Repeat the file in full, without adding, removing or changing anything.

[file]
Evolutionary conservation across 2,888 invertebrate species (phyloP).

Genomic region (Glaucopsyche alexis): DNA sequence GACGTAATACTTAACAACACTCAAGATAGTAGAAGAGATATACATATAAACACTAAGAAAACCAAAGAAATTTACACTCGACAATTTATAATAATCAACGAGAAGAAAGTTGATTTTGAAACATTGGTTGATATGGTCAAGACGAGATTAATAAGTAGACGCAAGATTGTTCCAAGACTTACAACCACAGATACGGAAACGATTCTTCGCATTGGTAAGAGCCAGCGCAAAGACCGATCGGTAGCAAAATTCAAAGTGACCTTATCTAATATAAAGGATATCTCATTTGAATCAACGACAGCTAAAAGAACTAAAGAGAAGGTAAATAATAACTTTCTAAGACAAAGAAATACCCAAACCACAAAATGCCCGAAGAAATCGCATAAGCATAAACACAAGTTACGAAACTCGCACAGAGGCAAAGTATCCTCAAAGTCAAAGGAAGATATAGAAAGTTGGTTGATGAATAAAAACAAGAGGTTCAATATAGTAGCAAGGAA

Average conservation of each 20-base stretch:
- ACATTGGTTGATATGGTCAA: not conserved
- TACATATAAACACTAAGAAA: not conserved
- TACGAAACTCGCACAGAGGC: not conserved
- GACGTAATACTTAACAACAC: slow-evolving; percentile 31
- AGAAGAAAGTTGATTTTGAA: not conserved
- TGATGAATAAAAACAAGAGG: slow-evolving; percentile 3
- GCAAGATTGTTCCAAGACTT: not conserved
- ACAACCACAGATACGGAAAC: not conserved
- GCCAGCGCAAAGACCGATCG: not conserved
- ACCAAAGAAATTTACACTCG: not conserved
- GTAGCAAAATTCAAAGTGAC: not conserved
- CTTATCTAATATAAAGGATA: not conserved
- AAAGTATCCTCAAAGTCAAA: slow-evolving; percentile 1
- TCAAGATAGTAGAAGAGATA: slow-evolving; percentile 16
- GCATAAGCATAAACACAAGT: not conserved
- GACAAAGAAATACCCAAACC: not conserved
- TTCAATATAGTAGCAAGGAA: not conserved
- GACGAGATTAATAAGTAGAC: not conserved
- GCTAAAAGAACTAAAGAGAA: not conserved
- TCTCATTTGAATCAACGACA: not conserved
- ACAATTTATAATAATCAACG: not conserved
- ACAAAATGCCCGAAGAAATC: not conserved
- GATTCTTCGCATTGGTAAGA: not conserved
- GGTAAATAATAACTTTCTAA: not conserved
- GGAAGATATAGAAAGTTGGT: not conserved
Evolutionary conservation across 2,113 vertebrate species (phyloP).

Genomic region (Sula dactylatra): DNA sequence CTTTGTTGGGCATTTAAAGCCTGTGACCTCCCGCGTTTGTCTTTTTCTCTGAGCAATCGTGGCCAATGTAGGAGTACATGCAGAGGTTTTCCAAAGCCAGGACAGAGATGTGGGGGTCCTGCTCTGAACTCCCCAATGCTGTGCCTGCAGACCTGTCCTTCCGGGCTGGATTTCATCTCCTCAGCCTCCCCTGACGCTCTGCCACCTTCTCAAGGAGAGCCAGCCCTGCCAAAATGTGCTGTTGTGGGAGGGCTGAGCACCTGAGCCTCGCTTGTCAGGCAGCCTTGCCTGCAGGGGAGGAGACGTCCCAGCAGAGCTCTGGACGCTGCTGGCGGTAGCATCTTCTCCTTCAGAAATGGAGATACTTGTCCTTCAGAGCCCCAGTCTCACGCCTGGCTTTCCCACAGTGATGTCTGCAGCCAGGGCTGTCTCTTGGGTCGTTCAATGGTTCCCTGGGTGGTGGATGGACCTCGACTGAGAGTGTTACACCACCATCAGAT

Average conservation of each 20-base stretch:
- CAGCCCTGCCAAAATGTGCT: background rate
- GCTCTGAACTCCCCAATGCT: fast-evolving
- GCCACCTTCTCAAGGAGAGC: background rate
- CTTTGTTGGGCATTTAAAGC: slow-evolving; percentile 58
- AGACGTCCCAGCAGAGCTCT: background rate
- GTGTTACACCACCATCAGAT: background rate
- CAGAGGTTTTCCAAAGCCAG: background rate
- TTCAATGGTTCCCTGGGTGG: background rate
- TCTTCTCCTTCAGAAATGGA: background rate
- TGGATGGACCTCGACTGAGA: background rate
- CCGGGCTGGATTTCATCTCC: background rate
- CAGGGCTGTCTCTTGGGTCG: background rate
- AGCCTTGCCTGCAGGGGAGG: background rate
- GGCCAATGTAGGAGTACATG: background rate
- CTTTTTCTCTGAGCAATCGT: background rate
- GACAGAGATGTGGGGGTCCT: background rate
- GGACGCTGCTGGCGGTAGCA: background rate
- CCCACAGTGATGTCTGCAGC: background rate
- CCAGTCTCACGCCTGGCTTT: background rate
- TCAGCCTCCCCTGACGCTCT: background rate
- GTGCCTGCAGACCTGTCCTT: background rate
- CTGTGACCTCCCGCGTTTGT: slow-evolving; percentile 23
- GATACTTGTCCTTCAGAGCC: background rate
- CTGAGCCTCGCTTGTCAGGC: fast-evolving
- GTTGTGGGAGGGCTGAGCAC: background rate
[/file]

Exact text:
Evolutionary conservation across 2,888 invertebrate species (phyloP).

Genomic region (Glaucopsyche alexis): DNA sequence GACGTAATACTTAACAACACTCAAGATAGTAGAAGAGATATACATATAAACACTAAGAAAACCAAAGAAATTTACACTCGACAATTTATAATAATCAACGAGAAGAAAGTTGATTTTGAAACATTGGTTGATATGGTCAAGACGAGATTAATAAGTAGACGCAAGATTGTTCCAAGACTTACAACCACAGATACGGAAACGATTCTTCGCATTGGTAAGAGCCAGCGCAAAGACCGATCGGTAGCAAAATTCAAAGTGACCTTATCTAATATAAAGGATATCTCATTTGAATCAACGACAGCTAAAAGAACTAAAGAGAAGGTAAATAATAACTTTCTAAGACAAAGAAATACCCAAACCACAAAATGCCCGAAGAAATCGCATAAGCATAAACACAAGTTACGAAACTCGCACAGAGGCAAAGTATCCTCAAAGTCAAAGGAAGATATAGAAAGTTGGTTGATGAATAAAAACAAGAGGTTCAATATAGTAGCAAGGAA

Average conservation of each 20-base stretch:
- ACATTGGTTGATATGGTCAA: not conserved
- TACATATAAACACTAAGAAA: not conserved
- TACGAAACTCGCACAGAGGC: not conserved
- GACGTAATACTTAACAACAC: slow-evolving; percentile 31
- AGAAGAAAGTTGATTTTGAA: not conserved
- TGATGAATAAAAACAAGAGG: slow-evolving; percentile 3
- GCAAGATTGTTCCAAGACTT: not conserved
- ACAACCACAGATACGGAAAC: not conserved
- GCCAGCGCAAAGACCGATCG: not conserved
- ACCAAAGAAATTTACACTCG: not conserved
- GTAGCAAAATTCAAAGTGAC: not conserved
- CTTATCTAATATAAAGGATA: not conserved
- AAAGTATCCTCAAAGTCAAA: slow-evolving; percentile 1
- TCAAGATAGTAGAAGAGATA: slow-evolving; percentile 16
- GCATAAGCATAAACACAAGT: not conserved
- GACAAAGAAATACCCAAACC: not conserved
- TTCAATATAGTAGCAAGGAA: not conserved
- GACGAGATTAATAAGTAGAC: not conserved
- GCTAAAAGAACTAAAGAGAA: not conserved
- TCTCATTTGAATCAACGACA: not conserved
- ACAATTTATAATAATCAACG: not conserved
- ACAAAATGCCCGAAGAAATC: not conserved
- GATTCTTCGCATTGGTAAGA: not conserved
- GGTAAATAATAACTTTCTAA: not conserved
- GGAAGATATAGAAAGTTGGT: not conserved
Evolutionary conservation across 2,113 vertebrate species (phyloP).

Genomic region (Sula dactylatra): DNA sequence CTTTGTTGGGCATTTAAAGCCTGTGACCTCCCGCGTTTGTCTTTTTCTCTGAGCAATCGTGGCCAATGTAGGAGTACATGCAGAGGTTTTCCAAAGCCAGGACAGAGATGTGGGGGTCCTGCTCTGAACTCCCCAATGCTGTGCCTGCAGACCTGTCCTTCCGGGCTGGATTTCATCTCCTCAGCCTCCCCTGACGCTCTGCCACCTTCTCAAGGAGAGCCAGCCCTGCCAAAATGTGCTGTTGTGGGAGGGCTGAGCACCTGAGCCTCGCTTGTCAGGCAGCCTTGCCTGCAGGGGAGGAGACGTCCCAGCAGAGCTCTGGACGCTGCTGGCGGTAGCATCTTCTCCTTCAGAAATGGAGATACTTGTCCTTCAGAGCCCCAGTCTCACGCCTGGCTTTCCCACAGTGATGTCTGCAGCCAGGGCTGTCTCTTGGGTCGTTCAATGGTTCCCTGGGTGGTGGATGGACCTCGACTGAGAGTGTTACACCACCATCAGAT

Average conservation of each 20-base stretch:
- CAGCCCTGCCAAAATGTGCT: background rate
- GCTCTGAACTCCCCAATGCT: fast-evolving
- GCCACCTTCTCAAGGAGAGC: background rate
- CTTTGTTGGGCATTTAAAGC: slow-evolving; percentile 58
- AGACGTCCCAGCAGAGCTCT: background rate
- GTGTTACACCACCATCAGAT: background rate
- CAGAGGTTTTCCAAAGCCAG: background rate
- TTCAATGGTTCCCTGGGTGG: background rate
- TCTTCTCCTTCAGAAATGGA: background rate
- TGGATGGACCTCGACTGAGA: background rate
- CCGGGCTGGATTTCATCTCC: background rate
- CAGGGCTGTCTCTTGGGTCG: background rate
- AGCCTTGCCTGCAGGGGAGG: background rate
- GGCCAATGTAGGAGTACATG: background rate
- CTTTTTCTCTGAGCAATCGT: background rate
- GACAGAGATGTGGGGGTCCT: background rate
- GGACGCTGCTGGCGGTAGCA: background rate
- CCCACAGTGATGTCTGCAGC: background rate
- CCAGTCTCACGCCTGGCTTT: background rate
- TCAGCCTCCCCTGACGCTCT: background rate
- GTGCCTGCAGACCTGTCCTT: background rate
- CTGTGACCTCCCGCGTTTGT: slow-evolving; percentile 23
- GATACTTGTCCTTCAGAGCC: background rate
- CTGAGCCTCGCTTGTCAGGC: fast-evolving
- GTTGTGGGAGGGCTGAGCAC: background rate